So why aren’t more plants taking advantage of these kinds of diagnostic capabilities? The problem is that organizations are in many ways constrained either externally or internally from deploying these technologies. One key constraint is financial. Some of what’s required to perform the analysis falls into the realm of capital expenditures, which in most cases requires a payback. If the system does its job so you keep from having the outage and down time that would have cost you the money you justified buying it on, then without the down time you can’t show that you actually saved any money, making the successful system a failure. Talk about a “Catch-22.” Another constraint is cultural. One engineer for a major U.S. corporation has said that his company won’t buy some of these technologies because to use them effectively would require rewriting their maintenance procedures, which they won’t do. A competitor of theirs has stated that having the plugged line sensing technology would have prevented an explosion that occurred at one of their refineries. That means the first company is unwilling to install something that would prevent an explosion because they would have to change a procedure that is meant to prevent explosions. Really? What Catch-22s have you run into that have prevented you from implementing something that logically should have been implemented?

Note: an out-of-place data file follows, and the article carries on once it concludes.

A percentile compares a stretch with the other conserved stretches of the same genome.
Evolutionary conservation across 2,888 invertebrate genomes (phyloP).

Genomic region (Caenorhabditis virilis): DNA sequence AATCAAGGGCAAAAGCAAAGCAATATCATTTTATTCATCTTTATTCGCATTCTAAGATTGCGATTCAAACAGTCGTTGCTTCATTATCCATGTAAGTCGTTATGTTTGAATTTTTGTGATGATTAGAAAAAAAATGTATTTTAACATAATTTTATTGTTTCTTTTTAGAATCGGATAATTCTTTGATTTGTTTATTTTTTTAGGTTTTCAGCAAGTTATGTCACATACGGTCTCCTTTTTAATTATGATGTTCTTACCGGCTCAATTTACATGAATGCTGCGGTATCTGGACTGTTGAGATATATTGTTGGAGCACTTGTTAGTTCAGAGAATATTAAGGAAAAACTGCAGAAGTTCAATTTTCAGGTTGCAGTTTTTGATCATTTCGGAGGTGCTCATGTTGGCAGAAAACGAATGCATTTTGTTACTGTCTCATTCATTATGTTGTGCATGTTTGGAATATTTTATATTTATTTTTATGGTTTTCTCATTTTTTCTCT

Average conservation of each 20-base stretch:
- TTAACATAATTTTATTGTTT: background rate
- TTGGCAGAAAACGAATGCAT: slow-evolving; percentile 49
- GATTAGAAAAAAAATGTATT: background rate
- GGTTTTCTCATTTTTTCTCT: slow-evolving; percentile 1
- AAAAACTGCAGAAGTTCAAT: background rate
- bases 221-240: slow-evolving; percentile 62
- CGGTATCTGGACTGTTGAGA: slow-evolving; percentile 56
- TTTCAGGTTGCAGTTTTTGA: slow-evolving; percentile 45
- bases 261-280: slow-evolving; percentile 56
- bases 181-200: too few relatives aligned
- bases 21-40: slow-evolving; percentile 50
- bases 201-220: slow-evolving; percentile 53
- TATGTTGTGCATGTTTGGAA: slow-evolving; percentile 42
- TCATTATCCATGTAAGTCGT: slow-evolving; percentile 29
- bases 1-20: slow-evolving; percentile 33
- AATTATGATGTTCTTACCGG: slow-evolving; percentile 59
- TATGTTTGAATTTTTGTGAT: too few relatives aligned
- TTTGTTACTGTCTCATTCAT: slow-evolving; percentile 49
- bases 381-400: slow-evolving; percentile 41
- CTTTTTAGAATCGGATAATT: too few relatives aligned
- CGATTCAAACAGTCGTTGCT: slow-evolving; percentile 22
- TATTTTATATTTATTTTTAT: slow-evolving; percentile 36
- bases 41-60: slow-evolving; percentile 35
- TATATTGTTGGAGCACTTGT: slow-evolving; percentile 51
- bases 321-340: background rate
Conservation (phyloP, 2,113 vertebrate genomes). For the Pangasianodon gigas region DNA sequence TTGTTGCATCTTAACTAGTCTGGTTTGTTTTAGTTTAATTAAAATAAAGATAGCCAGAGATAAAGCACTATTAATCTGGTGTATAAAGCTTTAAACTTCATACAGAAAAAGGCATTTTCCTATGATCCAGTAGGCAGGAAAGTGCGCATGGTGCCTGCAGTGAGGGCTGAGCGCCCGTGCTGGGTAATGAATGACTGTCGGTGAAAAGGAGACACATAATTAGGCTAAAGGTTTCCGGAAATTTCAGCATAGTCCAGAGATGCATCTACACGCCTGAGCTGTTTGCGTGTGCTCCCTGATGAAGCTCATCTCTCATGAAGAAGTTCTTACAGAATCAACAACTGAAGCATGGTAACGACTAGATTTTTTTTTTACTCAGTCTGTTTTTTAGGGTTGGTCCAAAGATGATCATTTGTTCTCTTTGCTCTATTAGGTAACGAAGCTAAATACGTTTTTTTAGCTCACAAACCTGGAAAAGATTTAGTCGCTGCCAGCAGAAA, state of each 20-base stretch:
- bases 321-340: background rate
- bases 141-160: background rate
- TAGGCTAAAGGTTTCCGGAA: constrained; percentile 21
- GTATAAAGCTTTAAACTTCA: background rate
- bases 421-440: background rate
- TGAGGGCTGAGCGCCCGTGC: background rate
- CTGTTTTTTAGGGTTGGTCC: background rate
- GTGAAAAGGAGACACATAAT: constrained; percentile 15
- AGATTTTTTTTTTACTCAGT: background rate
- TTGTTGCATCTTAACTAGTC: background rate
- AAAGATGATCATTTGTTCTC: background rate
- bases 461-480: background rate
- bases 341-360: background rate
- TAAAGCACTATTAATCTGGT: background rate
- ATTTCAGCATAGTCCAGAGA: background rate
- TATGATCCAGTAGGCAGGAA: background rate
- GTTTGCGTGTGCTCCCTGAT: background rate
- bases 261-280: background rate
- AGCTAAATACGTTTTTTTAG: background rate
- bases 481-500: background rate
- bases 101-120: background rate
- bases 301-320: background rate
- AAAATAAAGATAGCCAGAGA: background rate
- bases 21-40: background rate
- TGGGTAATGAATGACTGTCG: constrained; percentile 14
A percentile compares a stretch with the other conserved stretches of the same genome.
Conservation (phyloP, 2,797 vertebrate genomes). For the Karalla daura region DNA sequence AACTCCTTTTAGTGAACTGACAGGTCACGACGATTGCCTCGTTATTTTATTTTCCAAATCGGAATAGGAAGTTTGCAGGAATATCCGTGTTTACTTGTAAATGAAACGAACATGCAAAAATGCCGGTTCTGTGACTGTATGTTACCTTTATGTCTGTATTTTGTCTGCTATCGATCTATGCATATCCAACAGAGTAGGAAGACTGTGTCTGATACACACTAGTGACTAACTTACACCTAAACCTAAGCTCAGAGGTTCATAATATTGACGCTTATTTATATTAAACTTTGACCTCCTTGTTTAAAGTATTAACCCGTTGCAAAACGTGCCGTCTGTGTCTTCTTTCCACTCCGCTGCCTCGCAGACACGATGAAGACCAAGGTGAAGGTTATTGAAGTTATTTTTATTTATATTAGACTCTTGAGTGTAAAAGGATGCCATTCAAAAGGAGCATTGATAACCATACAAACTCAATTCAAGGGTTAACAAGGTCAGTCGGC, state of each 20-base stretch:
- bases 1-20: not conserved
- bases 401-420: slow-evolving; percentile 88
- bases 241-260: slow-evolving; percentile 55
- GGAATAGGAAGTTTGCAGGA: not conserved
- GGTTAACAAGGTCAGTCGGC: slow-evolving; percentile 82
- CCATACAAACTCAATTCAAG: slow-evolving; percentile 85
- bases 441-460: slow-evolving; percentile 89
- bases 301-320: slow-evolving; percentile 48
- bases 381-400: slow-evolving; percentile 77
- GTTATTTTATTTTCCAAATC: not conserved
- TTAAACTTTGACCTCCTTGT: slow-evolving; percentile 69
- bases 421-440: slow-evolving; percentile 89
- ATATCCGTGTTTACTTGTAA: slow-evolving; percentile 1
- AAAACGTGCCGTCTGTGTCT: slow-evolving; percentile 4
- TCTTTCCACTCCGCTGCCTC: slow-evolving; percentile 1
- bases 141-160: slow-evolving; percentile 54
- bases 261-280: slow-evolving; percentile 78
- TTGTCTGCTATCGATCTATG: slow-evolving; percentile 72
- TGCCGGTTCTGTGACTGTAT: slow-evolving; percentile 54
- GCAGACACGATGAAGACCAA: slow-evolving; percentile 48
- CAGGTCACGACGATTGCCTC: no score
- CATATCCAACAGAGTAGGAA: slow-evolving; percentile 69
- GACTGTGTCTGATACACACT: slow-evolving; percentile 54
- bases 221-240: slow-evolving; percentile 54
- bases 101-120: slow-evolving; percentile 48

This post was written by Bruce Brandt. Bruce is a technology leader at MAVERICK Technologies, a leading system integrator providing industrial automation, operational support, and control systems engineering services in the manufacturing and process industries. MAVERICK delivers expertise and consulting in a wide variety of areas including industrial automation controls, distributed control systems, manufacturing execution systems, operational strategy, and business process optimization. The company provides a full range of automation and controls services – ranging from PID controller tuning and HMI programming to serving as a main automation contractor. Additionally MAVERICK offers industrial and technical staffing services, placing on-site automation, instrumentation and controls engineers.